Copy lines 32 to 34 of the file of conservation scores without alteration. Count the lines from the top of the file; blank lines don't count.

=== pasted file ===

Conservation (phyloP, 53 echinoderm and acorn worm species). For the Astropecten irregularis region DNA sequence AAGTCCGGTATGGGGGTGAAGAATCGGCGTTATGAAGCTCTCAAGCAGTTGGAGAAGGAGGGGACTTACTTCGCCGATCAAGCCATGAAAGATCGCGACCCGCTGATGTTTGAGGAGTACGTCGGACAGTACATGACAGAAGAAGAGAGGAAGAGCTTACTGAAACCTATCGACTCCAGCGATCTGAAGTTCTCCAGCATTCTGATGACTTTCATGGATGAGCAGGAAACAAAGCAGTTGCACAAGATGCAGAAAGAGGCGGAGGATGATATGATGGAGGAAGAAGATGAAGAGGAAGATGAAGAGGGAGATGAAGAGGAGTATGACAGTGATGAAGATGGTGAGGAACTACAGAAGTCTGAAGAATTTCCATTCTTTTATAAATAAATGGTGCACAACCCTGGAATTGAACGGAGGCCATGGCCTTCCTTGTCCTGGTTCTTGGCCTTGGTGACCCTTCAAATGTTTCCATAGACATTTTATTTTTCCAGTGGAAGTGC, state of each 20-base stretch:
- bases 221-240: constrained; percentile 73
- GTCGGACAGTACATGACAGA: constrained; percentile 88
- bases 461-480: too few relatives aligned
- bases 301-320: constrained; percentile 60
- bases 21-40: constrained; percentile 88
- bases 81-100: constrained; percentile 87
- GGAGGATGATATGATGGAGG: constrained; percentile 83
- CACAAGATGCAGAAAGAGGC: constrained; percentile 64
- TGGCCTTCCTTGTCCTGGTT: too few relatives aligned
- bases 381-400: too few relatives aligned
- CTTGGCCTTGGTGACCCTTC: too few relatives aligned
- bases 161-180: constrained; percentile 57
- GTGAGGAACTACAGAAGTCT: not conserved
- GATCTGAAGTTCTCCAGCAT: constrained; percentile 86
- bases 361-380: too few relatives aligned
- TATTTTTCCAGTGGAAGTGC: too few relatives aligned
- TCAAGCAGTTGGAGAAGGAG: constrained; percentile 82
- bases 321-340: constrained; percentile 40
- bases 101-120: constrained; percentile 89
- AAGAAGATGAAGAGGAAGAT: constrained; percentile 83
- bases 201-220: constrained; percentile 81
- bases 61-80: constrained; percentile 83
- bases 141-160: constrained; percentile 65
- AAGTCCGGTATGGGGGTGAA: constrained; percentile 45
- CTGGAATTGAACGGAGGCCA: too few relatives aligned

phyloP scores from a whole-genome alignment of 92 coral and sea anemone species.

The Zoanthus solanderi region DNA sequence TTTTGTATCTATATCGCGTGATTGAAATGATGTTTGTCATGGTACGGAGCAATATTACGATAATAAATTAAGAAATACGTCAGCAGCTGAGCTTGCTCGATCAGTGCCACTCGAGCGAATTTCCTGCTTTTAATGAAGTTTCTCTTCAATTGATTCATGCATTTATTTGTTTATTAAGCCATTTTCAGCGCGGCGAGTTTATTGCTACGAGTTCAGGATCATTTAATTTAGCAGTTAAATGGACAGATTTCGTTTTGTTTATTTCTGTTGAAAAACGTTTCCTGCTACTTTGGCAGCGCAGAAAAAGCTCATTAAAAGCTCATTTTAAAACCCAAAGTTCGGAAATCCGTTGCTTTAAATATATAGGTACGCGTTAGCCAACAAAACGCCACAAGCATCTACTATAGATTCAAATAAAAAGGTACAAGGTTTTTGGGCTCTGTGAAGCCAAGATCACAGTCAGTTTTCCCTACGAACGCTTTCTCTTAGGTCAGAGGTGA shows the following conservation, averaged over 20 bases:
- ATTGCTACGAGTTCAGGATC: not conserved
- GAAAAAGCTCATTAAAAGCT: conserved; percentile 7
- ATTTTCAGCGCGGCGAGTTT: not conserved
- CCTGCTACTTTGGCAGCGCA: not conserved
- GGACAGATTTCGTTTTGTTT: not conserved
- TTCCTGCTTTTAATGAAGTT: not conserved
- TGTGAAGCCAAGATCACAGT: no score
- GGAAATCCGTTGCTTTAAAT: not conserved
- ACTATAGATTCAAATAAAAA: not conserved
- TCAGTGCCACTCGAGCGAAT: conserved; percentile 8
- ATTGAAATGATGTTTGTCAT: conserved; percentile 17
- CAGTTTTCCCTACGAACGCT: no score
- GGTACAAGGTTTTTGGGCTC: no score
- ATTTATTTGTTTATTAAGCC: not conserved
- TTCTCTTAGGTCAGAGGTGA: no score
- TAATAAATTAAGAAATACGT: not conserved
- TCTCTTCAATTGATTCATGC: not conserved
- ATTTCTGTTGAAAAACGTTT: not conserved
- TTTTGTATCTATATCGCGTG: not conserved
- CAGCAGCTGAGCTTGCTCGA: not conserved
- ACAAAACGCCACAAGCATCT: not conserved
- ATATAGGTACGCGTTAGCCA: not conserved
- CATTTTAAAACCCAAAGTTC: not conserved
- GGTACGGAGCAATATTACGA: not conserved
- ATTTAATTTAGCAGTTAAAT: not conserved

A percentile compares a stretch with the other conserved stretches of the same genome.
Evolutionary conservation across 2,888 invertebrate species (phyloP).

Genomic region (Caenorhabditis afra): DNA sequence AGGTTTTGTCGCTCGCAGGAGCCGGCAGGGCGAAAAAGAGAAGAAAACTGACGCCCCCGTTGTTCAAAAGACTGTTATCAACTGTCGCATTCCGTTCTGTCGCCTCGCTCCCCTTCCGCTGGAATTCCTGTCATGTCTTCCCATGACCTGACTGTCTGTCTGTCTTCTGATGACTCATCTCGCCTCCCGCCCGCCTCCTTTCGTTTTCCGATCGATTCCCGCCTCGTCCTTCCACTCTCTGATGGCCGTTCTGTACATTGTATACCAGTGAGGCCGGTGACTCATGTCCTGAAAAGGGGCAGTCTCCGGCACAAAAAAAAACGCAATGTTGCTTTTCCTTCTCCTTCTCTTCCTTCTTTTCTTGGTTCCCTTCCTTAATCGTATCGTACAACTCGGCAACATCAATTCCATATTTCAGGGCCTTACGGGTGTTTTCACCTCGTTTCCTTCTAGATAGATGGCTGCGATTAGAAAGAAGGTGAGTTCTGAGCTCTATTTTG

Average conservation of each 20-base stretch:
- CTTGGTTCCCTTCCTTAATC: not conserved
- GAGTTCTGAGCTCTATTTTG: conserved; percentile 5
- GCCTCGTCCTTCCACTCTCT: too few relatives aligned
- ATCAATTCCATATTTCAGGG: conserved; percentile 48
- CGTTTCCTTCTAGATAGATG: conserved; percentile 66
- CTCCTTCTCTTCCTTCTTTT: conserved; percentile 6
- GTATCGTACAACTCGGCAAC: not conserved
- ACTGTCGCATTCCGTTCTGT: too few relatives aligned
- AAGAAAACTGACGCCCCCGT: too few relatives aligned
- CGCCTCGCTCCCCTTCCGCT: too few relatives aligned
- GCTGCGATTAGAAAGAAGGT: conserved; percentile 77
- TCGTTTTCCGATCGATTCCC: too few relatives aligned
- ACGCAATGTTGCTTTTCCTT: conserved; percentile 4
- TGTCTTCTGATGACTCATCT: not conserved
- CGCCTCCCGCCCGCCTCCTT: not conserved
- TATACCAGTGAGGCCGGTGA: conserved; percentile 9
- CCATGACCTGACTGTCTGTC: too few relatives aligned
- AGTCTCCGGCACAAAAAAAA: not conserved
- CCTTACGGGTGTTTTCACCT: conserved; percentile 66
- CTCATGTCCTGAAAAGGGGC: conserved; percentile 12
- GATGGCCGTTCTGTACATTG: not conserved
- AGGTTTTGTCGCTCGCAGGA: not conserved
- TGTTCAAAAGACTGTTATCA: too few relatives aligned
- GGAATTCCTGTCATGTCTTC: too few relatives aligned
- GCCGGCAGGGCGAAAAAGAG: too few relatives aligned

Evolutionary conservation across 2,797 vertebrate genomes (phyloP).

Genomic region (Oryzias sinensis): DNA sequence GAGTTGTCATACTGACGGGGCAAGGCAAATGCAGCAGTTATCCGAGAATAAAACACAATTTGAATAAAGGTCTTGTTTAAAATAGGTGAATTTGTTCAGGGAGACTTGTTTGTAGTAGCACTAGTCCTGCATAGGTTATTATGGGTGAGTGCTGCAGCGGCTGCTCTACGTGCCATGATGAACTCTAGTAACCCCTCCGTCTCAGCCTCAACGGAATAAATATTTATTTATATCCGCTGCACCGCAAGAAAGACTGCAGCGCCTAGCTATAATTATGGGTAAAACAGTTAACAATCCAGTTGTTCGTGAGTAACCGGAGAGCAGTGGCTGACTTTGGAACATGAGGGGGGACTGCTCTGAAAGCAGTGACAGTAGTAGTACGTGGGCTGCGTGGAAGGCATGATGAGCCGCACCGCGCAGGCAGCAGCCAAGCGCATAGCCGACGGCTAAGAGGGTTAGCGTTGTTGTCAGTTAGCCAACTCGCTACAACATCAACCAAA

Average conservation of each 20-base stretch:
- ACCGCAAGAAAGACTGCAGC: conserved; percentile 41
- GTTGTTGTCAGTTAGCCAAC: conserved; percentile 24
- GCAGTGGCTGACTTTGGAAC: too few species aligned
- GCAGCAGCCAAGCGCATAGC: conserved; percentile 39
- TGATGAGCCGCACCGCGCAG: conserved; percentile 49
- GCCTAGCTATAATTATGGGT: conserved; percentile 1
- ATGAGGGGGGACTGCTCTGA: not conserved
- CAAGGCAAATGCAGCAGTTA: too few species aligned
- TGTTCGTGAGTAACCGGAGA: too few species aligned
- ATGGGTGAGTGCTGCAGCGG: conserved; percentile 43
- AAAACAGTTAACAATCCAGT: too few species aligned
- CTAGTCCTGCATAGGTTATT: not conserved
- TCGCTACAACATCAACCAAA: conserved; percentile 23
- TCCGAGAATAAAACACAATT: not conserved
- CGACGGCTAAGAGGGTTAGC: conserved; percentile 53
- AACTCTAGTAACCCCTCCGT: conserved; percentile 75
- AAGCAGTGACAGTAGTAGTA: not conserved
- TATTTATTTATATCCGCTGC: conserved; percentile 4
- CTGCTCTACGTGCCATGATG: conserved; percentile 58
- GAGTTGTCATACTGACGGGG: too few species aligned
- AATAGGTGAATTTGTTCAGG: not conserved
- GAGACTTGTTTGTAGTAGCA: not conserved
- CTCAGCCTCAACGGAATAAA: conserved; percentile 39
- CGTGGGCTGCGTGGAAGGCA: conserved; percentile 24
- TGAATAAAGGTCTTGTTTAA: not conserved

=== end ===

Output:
- CCTGCTACTTTGGCAGCGCA: not conserved
- GGACAGATTTCGTTTTGTTT: not conserved
- TTCCTGCTTTTAATGAAGTT: not conserved